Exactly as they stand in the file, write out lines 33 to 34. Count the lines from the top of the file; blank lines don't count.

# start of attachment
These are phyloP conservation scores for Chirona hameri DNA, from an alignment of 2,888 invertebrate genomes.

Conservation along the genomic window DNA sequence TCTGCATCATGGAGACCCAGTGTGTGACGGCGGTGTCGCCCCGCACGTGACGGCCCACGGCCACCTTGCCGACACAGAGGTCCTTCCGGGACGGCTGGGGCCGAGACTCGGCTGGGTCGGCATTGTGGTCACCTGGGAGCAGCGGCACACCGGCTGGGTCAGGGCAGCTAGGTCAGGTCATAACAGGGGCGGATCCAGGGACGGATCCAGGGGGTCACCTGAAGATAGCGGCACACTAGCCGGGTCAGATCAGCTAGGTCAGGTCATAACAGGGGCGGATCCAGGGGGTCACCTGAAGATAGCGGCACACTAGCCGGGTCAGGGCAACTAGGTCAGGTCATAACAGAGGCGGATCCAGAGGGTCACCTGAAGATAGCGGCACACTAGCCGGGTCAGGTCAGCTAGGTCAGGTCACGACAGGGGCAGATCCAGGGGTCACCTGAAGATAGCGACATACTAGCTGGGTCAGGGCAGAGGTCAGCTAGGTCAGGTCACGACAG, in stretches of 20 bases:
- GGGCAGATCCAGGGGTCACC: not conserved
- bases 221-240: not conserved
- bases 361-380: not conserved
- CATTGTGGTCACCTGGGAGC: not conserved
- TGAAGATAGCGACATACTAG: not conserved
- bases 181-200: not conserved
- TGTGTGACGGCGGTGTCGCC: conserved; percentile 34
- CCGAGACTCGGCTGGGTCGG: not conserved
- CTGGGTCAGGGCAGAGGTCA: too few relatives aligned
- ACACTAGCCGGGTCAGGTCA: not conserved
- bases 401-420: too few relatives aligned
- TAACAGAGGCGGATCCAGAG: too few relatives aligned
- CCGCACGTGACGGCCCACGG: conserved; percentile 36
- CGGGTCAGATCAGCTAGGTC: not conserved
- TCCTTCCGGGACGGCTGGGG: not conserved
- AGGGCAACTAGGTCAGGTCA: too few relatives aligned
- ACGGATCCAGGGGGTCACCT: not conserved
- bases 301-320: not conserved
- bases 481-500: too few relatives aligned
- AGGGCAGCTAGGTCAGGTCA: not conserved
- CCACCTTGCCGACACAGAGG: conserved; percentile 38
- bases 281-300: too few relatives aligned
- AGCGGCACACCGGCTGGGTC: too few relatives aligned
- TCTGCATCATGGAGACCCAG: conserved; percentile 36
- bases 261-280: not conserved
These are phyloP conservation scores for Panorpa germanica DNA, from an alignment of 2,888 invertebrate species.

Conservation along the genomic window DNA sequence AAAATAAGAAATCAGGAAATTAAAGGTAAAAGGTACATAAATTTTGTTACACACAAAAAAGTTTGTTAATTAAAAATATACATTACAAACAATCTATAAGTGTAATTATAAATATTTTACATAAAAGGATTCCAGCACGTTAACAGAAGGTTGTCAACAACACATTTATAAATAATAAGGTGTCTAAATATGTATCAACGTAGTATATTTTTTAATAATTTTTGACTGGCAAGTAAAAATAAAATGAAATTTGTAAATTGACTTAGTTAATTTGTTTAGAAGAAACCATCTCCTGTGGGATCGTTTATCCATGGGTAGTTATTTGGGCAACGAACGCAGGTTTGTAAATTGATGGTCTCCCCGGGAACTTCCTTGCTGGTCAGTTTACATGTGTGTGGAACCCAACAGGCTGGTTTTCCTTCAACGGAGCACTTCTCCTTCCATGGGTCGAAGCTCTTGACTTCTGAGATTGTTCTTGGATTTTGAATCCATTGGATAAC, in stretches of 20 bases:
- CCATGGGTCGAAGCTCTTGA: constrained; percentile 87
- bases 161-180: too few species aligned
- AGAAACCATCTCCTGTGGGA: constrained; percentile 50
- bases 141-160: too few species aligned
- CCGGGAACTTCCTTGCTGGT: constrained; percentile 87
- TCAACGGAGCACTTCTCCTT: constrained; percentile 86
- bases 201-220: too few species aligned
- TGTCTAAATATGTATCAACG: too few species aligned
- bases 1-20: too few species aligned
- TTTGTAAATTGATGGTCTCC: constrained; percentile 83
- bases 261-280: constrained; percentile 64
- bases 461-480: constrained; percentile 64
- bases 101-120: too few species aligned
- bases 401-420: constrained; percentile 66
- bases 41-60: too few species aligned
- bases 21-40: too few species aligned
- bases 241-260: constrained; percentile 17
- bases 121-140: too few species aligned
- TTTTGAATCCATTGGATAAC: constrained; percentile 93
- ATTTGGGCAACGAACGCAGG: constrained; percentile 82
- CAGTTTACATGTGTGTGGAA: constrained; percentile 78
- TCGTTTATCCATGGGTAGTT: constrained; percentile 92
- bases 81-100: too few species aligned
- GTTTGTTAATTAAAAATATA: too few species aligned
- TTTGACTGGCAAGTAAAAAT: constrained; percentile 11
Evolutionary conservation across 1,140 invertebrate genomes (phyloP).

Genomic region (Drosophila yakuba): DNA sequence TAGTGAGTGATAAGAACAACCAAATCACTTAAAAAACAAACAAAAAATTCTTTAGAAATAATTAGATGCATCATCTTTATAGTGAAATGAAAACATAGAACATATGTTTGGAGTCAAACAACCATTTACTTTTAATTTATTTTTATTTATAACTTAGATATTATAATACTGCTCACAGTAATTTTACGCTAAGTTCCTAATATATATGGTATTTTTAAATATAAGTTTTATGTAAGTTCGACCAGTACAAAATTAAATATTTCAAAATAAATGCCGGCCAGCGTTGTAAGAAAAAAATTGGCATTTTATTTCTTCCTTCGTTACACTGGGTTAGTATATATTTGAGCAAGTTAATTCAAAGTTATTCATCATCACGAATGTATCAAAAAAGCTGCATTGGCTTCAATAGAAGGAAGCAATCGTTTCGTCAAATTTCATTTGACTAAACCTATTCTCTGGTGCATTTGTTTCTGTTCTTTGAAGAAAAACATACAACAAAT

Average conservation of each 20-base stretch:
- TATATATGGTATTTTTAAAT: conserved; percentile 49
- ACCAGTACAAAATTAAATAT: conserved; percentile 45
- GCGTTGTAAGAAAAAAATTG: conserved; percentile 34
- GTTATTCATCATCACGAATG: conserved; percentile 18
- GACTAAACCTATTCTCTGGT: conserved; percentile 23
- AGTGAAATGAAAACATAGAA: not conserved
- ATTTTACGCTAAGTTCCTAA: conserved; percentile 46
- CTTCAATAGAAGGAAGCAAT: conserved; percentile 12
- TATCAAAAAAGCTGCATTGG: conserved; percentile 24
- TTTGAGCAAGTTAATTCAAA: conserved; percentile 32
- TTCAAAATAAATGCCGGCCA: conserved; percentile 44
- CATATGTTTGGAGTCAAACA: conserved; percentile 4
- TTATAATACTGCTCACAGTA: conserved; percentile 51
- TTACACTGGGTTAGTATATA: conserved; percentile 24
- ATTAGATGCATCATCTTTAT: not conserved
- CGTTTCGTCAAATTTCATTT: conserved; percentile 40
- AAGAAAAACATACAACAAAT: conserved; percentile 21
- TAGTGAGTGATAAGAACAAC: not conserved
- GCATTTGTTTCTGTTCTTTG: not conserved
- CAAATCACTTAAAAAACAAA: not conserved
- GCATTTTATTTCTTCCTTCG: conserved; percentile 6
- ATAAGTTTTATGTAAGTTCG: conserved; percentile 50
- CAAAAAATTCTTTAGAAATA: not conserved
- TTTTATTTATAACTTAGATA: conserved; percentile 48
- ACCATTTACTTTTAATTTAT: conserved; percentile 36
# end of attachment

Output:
- bases 141-160: too few species aligned
- CCGGGAACTTCCTTGCTGGT: constrained; percentile 87